Tag Archives: War

The 1914 Christmas Truce

December 24, 1914

Memorial for the 1914 Christmas Truce in Flanders, Belgium, where soldiers may have played soccer.

Memorial for the Truce in Flanders, Belgium, where soldiers may have played soccer.

“About five o’clock on Christmas Eve the Germans started lighting up Christmas trees in their trenches. We took no notice of them until they began to sing. Then we began to cheer them and to talk to one another as we are only about 80 yards apart.” -Rifleman C. Ernest Furneaux, British Rifle Brigade, January 4, 1915.

Along the Western Front in France and Belgium, soldiers waited in their trenches on Christmas Eve. British troops enjoyed puddings and cigarettes from home. Across the fields, sometimes only yards apart, German troops decorated small Christmas trees with candles. Both sides had started singing carols, and could hear their sworn enemies singing familiar tunes. French and British soldiers peered out of their trenches and saw hundreds of lights across the fields when curiosity took hold of them. Despite the language barriers and the months-long war, soldiers crawled out of their trenches, walked into the open air, traded gifts, and sang together. Some even played soccer, with a reported German victory of 3-2. They drank, sang, and celebrated Christmas on the battlefield. Later, many soldiers wrote about these events in letters to their friends and families.

“At dawn the Germans displayed a placard over the trenches, on which was written Happy Christmas, and then leaving their trenches unarmed they advanced towards us singing and shouting ‘comrades!’ No one fired.” -Unknown Belgian soldier, January 4, 1915.

The Great War began in August, 1914, and was expected to end before Christmas. By December, it was clear the war would drag on. Soldiers found themselves in appalling conditions. Sanitation was poor, food was scarce, and enemy gunfire was frequent. So, far away from home, threatened with death and disease, cold, hungry, and probably confused, many German, French, and British soldiers decided to stop fighting.

“The British burst into a song with a carol, to which we replied with ‘Stille Nacht, heilige Nacht.’ It was a very moving moment, hated and embittered enemies singing carols around the Christmas tree. All my life I will never forget that sight.” -Josef Wendl, German soldier, January 1915.

In some places, the Truce lasted until Christmas morning. In others, it lasted until New Year’s Day. Soldiers shared whatever food and drink they had, took the opportunity to bury their own dead, and befriended the men they were expected to kill. Some even joined together in a Christmas Mass on the battlefield. Suddenly, the Germans were no longer monsters trying to dismantle civilization; suddenly the French and British were not the greatest threat Europe had ever known.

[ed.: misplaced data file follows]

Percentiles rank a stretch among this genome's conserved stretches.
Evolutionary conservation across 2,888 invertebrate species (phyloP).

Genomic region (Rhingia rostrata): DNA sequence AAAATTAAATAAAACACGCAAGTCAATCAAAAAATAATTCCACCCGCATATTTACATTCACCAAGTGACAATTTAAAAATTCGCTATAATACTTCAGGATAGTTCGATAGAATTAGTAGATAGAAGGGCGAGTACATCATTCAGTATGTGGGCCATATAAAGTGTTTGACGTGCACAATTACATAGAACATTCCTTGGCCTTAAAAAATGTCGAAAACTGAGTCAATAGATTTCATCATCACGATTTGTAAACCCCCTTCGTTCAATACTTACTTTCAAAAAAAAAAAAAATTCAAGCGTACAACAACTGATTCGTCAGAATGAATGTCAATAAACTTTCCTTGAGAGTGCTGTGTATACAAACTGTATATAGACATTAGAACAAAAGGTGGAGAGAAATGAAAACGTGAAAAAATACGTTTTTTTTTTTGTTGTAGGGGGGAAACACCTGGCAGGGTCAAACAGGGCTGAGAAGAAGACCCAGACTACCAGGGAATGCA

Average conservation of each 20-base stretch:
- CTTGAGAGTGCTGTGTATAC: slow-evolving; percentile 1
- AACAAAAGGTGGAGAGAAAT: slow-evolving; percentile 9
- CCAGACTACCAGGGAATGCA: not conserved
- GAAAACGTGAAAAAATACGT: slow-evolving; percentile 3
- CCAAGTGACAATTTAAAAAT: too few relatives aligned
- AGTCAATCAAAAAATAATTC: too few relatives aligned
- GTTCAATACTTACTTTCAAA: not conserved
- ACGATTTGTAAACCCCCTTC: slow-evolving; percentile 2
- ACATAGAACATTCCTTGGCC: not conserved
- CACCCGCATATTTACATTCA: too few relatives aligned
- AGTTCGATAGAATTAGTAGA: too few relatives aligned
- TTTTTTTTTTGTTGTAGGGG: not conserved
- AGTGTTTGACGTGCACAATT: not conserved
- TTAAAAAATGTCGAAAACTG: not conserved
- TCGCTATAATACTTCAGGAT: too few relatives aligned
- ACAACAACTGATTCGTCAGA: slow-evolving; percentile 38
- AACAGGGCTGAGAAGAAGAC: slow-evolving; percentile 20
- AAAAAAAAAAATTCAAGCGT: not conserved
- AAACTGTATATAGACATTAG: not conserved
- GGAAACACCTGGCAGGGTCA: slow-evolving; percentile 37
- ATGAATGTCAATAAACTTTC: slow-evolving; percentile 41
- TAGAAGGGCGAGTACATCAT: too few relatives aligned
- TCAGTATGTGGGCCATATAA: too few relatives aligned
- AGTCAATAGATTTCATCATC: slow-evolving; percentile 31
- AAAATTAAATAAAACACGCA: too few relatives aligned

“Friend and foe stood side by side, bare-headed, watching the tall, grave figure of the padre outlined against the frosty landscape as he blessed the poor broken bodies at his feet. Then with more formal salutes we turned and made our way back to our respective ruts.” -Unknown British soldier, January 15, 1915.

The ceasefire was spontaneous, informal, and technically illegal. Soldiers were forbidden from fraternizing with the enemy, which was relatively easy when trenches were so close, and such interactions sparked sympathy. Though common then, such fraternization is rare today.

In contemporary wars, it is easier to dehumanize the enemy because there are broader cultural differences. American troops during the Korean and Vietnam wars were told they alone prevented the spread of communism, and those Americans who celebrate Christmas now find it difficult to share that holiday with the mostly Sunni Muslim communities of Iraq and Afghanistan. Propaganda dehumanized communists as the negation of American values and contemporary media frequently call Muslim societies the antithesis of western culture.

“Further, they agreed that if by any mischance a single shot were fired, it was not to be taken as an act of war, and an apology would be accepted; also that firing would not be opened without due warning on both sides.” -Unknown Irish soldier, January 2, 1915.

But dehumanization is only a process of denial. No matter how well we deny it, everybody in the crosshairs is a human being. They all have families; they are all lost and confused and angry and shaken. It’s easy to deny the humanity of an Iraqi or a Korean whose language and culture we do not understand. But just like all Americans, they work like us; they make music like us; they bleed and yearn and gasp for one last breath like us.

The trenches were hell on Earth. Nevertheless, people chose to celebrate Christmas in hell. They chose to recognize their mutual humanity and stop their mechanized slaughter. We can learn from the Truce that peace is actually quite simple. All we have to do is realize that, no matter who we’re fighting, all we really want is good food, good music, and good company. If we all stopped listening to the propaganda and acknowledged how much we long for home, maybe we can stop the nonsensical industry of warfare. It may sound preposterous, but the letters prove that such an act, however brief, has a historical precedence. Who’s to say it can’t happen again?

Joyeux Noël.

Schöne Weihnachten.

Happy Christmas.

Elections the World Over: Afghanistan